Best Buy hits billion-pound recycling goal, doubles pledge

Best Buy hits billion-pound recycling goal, doubles pledge

Best Buy employee image courtesy of Best Buy.

Five years ago, Best Buy set what many thought was an impossible goal: collecting 1 billion pounds of electronics and appliances by the end of 2014.

Not only did the retailer surpass that target this summer, its leadership just pledged to manage an additional 2 billion pounds by 2020 through its takeback program, which spans more than 1,400 U.S. stores.

"We're hoping to collect twice as much in the same amount of time," said Scott Weislow, senior director of environmental services.

By the way, neither the original goal nor the new one includes items that Best Buy might be collecting from business customers, which are considered separately. For perspective, the consumer electronics industry as a whole collected 620 million pounds during 2013, which was double the previous year; the collective goal is 1 billion pounds annually by 2016. Dell, which rivals Best Buy in the reach of its program, is striving to collect 2 billion pounds total by 2020. It's the only company remotely close to what the retailer has achieved, at least when it comes to consumer collection.

"They did this early. Everyone predicted they would fail at this," said John Shegerian, co-founder, chairman and CEO of Electronics Recyclers International (ERI), one of Best Buy's biggest recycling partners with eight facilities across the United States. "This was a brand new paradigm. I give them so much credit for sticking with it, and for growing it."

Best Buy's recycling rules are pretty simple: If you have a television, mobile phone or printer that you'd like to ditch and you can carry it to the store, the staff will take it for free. (Right now, individuals are responsible for wiping any personal data on hard drives before handing something over.) Smaller items like cables or chargers can be dropped into in-store kiosks. If you have something big — like a washer or wide screen television — you can arrange to have it picked up for a fee, unless you're buying a replacement from Best Buy. In that case, the old one will disappear for free. "There are very few items we don't take," Weislow said.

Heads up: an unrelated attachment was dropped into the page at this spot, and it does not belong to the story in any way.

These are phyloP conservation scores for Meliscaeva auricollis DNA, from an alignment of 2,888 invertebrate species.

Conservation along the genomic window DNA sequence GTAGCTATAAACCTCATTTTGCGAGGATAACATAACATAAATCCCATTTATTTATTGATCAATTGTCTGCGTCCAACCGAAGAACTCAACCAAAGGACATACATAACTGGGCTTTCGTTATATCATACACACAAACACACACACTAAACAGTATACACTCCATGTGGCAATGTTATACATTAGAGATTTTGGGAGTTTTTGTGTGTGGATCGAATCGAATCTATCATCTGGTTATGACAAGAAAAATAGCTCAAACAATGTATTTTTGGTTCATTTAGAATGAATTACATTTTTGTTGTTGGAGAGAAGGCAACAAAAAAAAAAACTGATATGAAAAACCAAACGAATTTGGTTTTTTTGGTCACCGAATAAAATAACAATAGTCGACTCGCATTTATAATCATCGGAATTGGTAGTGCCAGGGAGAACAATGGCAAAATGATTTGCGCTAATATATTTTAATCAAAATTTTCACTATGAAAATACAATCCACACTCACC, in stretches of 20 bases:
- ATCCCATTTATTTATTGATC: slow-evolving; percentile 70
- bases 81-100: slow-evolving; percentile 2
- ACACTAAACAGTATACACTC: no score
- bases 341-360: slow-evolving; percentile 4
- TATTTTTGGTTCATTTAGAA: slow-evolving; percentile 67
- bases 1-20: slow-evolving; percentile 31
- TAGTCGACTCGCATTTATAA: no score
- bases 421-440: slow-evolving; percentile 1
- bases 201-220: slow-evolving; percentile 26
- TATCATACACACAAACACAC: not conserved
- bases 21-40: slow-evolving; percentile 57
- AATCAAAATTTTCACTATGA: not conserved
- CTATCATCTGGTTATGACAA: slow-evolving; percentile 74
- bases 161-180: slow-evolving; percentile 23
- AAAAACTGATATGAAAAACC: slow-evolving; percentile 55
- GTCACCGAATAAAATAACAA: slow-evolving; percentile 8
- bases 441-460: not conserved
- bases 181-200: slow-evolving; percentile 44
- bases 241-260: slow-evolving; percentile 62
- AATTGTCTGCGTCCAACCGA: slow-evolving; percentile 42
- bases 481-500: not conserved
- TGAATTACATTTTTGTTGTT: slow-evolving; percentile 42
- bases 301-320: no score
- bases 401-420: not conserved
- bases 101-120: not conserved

Work in progress

Make no mistake: The company made plenty of adjustments behind the scenes to deliver against its initiatives and to minimize the expense associated with it. It actually has been collecting electronics items since 2001, but when the company formalized the program in 2008, it decided against building its own recycling and refurbishment infrastructure. "From an expense management standpoint, having a consolidated approach wasn't working," Weislow said.

Instead, it is allied with about a half-dozen e-waste experts that are certified under both the Responsible Recycling (R2) and e-Stewards disposal programs and can help Best Buy harvest value from the materials and precious metals contained within outdated or damaged products. Best Buy's partners currently include ERI, Sims Recycling, Regency Technologies, Jaco Environmental and Call2Recycle, according to its website.

"Their first job is to see whether they can repair the item and get it back into the market," Weislow said. "The next step is to determine: Are there other parts they can use?"

Best Buy took a regional approach, matching its own investments to places where state laws required or encouraged collection and where these partners were establishing processing facilities. One big change it made over the years involves how items are delivered to recycling facilities. While it previously contracted with a third party to handle this, now it uses the same trucks that are delivering new items to stores to pick up items intended for recycling.

"The previous model was expensive and sub-optimal," Weislow said. "We had trucks that were already filled with products heading in. Why wouldn't we consolidate the shipments?"

The next wave

How on earth will Best Buy deliver on its aggressive new goal? For one thing, the retailer's own research shows only 39 percent of consumers recycle electronics items. The research covered approximately 900 adults age 18 to 65, and it was conducted independently by Millward Brown during July and August.

The data suggest there is plenty of room for upside: Seventy percent of the respondents said they anticipate recycling these items in the future.

While many of the items collected so far have been televisions, Weislow expects that to shift in the coming year, with more mobile phones and desktop computers coming Best Buy's way than ever. It's also closely watching trade-in trends: Nearly half of the survey respondents surrendered their old mobile phone for some sort of compensation when buying a new one.

As a separate data point, in early September, ecoATM reported that it has collected 3 million mobile phones, tablets and MP3 players since 2008. Considered another way, that's about 879,000 pounds of plastic and metals or two Boeing 747-400 series airplances. This year alone, ecoATM has already processed more than 1 million devices. It's got roughly 1,100 kiosks located at U.S. shopping malls and large retailers.

All photos courtesy of Best Buy.